The city of Boalsburg, Pennsylvania, an American village on the National Historic Register, claims to be the birthplace of Memorial Day, as do at least 24 other towns in America. I first visited this hamlet near State College, home of Penn State University, decades ago. Boalsburg’s claim goes back to a practice at the end of the Civil War. The town has a local museum and a history stretching over two centuries. The 19th-century feel of the village persists. A Memorial Day Festival is held there every year.
Memorial Day Custom
Its claim is stated on a large sign near the center of town:
An American village on the National Register
BIRTHPLACE OF MEMORIAL DAY
The custom of decorating soldiers’ graves was begun here in October 1864, by Emma Hunter, Sophie Keller, and Elizabeth Myers.
Named for David Boal who settled here in 1798. Village laid out in 1808. Boalsburg Tavern built in 1819. Post Office established 1820. First church erected 1827. Home community of three United States ambassadors.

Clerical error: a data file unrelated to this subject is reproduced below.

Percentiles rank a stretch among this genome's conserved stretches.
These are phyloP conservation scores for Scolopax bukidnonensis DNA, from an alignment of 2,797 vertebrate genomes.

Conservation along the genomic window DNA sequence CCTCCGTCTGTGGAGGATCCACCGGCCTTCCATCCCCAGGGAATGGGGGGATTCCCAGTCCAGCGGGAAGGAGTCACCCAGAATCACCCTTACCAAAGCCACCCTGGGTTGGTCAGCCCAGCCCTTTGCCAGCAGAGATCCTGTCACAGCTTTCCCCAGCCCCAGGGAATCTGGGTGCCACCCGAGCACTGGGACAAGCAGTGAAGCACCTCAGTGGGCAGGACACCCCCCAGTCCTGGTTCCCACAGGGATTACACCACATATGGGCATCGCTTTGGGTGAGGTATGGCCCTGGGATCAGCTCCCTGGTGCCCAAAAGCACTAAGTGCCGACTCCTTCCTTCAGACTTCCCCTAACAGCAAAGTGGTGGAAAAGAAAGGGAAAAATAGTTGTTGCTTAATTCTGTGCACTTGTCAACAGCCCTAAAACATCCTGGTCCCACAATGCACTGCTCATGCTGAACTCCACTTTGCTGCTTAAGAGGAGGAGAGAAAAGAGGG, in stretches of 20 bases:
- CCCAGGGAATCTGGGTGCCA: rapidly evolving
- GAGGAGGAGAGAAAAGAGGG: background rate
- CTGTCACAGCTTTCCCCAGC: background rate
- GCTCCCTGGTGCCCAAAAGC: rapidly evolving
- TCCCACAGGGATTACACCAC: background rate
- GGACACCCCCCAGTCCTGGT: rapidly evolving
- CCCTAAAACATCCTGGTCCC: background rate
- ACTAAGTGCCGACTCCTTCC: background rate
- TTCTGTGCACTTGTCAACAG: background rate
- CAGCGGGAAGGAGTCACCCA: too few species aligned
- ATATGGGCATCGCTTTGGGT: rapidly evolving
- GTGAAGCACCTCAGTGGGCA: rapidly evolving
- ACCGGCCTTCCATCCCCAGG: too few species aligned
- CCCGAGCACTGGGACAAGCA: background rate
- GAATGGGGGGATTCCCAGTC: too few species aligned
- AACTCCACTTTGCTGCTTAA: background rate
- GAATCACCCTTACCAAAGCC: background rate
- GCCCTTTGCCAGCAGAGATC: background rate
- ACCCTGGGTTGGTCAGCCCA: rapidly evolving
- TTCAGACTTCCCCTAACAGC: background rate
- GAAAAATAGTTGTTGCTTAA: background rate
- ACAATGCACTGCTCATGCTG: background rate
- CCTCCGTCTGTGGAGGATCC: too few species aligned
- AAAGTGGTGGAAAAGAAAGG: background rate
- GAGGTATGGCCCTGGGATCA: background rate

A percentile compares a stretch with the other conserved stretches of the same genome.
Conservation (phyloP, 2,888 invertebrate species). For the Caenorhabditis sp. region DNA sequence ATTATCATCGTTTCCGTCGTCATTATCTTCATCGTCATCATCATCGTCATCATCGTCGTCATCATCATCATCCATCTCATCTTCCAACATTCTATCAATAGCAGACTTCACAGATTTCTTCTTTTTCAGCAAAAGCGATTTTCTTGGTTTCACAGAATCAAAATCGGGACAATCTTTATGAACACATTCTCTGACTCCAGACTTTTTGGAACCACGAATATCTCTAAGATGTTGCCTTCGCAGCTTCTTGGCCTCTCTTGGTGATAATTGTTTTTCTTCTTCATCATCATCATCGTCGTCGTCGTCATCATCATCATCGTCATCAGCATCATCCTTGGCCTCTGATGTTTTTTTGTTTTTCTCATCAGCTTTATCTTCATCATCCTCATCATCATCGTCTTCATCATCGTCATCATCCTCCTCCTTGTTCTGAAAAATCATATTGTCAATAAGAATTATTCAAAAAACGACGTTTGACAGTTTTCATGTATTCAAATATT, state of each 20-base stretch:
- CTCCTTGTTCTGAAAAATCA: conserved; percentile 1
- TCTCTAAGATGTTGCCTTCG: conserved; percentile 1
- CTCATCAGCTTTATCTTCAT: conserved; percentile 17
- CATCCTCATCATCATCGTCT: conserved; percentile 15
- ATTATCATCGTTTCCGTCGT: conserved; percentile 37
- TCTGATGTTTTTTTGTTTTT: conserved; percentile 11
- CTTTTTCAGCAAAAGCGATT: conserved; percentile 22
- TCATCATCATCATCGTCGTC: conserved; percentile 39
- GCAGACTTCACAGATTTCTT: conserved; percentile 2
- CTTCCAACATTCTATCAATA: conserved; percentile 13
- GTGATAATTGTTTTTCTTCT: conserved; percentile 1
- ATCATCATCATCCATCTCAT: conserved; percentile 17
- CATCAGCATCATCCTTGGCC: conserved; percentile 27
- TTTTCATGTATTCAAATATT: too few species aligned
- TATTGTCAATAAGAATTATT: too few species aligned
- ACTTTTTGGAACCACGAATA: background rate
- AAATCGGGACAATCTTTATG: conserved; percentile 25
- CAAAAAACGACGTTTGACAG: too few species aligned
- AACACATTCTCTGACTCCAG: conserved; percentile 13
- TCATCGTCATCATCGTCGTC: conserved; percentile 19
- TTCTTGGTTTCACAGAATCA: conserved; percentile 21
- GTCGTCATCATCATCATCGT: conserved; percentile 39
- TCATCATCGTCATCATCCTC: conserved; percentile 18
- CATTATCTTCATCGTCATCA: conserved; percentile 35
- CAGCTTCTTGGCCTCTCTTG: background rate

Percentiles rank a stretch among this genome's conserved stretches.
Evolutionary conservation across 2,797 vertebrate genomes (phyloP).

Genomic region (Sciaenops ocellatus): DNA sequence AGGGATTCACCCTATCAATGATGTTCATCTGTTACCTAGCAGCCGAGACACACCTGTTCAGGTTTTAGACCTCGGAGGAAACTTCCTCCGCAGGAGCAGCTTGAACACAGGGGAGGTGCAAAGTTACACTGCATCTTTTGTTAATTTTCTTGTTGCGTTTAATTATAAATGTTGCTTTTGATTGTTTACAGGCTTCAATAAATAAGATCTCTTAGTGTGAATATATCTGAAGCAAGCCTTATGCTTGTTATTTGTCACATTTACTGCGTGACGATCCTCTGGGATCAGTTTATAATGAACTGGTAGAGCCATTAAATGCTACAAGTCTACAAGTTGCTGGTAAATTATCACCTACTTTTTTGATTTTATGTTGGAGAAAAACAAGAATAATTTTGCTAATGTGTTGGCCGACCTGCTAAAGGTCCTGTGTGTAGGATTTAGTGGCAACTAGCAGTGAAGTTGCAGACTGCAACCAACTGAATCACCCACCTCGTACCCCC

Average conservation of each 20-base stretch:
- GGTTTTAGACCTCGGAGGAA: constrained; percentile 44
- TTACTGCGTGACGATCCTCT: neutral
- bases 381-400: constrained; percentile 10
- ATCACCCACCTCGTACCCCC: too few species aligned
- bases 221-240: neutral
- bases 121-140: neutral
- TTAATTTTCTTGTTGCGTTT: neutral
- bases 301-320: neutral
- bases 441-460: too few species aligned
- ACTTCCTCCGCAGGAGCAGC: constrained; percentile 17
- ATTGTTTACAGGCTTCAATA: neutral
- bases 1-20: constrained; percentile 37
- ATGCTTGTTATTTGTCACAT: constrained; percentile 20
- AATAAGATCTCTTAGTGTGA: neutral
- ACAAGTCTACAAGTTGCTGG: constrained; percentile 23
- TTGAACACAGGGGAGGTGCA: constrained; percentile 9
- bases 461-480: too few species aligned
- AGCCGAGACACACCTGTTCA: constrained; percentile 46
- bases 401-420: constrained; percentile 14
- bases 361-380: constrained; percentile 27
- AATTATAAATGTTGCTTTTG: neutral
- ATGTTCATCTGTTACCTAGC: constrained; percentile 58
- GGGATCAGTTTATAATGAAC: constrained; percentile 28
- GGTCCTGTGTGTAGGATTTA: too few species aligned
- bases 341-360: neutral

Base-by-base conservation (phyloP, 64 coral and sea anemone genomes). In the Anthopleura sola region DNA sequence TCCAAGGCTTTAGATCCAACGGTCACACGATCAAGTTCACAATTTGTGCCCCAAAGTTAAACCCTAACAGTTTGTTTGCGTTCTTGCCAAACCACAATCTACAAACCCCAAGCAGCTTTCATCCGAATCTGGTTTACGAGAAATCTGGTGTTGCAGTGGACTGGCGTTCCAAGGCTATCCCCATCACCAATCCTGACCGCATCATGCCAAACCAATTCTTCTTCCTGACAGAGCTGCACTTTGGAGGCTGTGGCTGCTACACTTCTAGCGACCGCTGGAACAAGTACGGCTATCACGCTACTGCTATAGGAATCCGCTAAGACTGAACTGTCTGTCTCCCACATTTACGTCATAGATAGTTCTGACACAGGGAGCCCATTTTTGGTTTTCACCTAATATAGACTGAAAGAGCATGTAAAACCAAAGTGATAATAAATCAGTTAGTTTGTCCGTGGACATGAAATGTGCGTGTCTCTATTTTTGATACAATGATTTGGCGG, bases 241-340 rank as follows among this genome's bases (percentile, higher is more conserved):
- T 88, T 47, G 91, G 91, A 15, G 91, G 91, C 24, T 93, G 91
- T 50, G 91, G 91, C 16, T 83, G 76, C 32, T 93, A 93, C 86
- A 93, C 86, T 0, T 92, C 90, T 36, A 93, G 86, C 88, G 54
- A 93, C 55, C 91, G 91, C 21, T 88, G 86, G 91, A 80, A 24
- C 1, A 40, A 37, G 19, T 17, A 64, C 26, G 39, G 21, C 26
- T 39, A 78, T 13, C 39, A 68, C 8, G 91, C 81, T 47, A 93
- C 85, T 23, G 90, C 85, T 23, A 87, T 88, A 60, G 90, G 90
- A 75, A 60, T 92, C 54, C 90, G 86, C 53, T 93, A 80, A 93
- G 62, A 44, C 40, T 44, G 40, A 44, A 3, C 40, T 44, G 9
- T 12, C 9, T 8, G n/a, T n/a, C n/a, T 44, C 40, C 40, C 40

First Memorial Day Claim
Is this claim valid? It appeared to be when I first visited it. It had the earliest grave decorations. However, in 1966, President Lyndon Johnson declared Waterloo, New York, the official “birthplace” of the holiday, according to the Veterans Administration.
Furthermore, in 2014 the book The Genesis of the Memorial Day Holiday in America asserts that the Boalsburg story first appeared in publication in 1904, some forty years after the claimed fact. And there was:
“no indication that General Logan drew inspiration from any activities in Boalsburg and no evidence that it started the holiday.”
However, it should be noted that the authors of this book are from Columbus State University.
Bill Petro, your friendly neighborhood historian